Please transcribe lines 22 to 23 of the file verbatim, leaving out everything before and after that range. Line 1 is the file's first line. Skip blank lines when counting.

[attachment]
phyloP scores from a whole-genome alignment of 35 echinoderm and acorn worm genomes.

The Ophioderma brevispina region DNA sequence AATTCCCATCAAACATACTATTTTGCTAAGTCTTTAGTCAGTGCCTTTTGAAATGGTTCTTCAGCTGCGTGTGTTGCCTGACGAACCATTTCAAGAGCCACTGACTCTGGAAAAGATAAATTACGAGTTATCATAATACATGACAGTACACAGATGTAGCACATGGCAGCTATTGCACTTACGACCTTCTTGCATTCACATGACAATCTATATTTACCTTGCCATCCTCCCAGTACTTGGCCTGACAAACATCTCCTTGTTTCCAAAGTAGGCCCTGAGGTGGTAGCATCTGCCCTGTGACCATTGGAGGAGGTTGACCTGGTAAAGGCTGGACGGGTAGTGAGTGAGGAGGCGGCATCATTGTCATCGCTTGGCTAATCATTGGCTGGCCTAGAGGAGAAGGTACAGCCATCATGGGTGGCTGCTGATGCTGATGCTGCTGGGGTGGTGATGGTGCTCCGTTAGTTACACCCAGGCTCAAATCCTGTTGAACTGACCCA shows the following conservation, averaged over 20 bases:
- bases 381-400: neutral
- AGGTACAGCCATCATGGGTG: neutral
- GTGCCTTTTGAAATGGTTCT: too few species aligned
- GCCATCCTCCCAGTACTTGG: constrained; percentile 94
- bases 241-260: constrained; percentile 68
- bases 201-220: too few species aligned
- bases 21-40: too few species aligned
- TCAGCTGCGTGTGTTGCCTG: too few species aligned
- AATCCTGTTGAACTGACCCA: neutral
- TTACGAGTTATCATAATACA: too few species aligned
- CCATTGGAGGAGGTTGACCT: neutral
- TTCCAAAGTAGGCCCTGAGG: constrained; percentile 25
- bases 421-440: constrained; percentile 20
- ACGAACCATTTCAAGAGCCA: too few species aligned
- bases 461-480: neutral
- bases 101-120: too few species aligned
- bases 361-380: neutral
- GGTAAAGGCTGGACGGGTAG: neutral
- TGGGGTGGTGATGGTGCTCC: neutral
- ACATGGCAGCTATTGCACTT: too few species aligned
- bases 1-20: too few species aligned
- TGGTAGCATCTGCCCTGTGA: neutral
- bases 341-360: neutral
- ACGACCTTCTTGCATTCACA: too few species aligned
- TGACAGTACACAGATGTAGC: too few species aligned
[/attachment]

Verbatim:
- ACATGGCAGCTATTGCACTT: too few species aligned
- bases 1-20: too few species aligned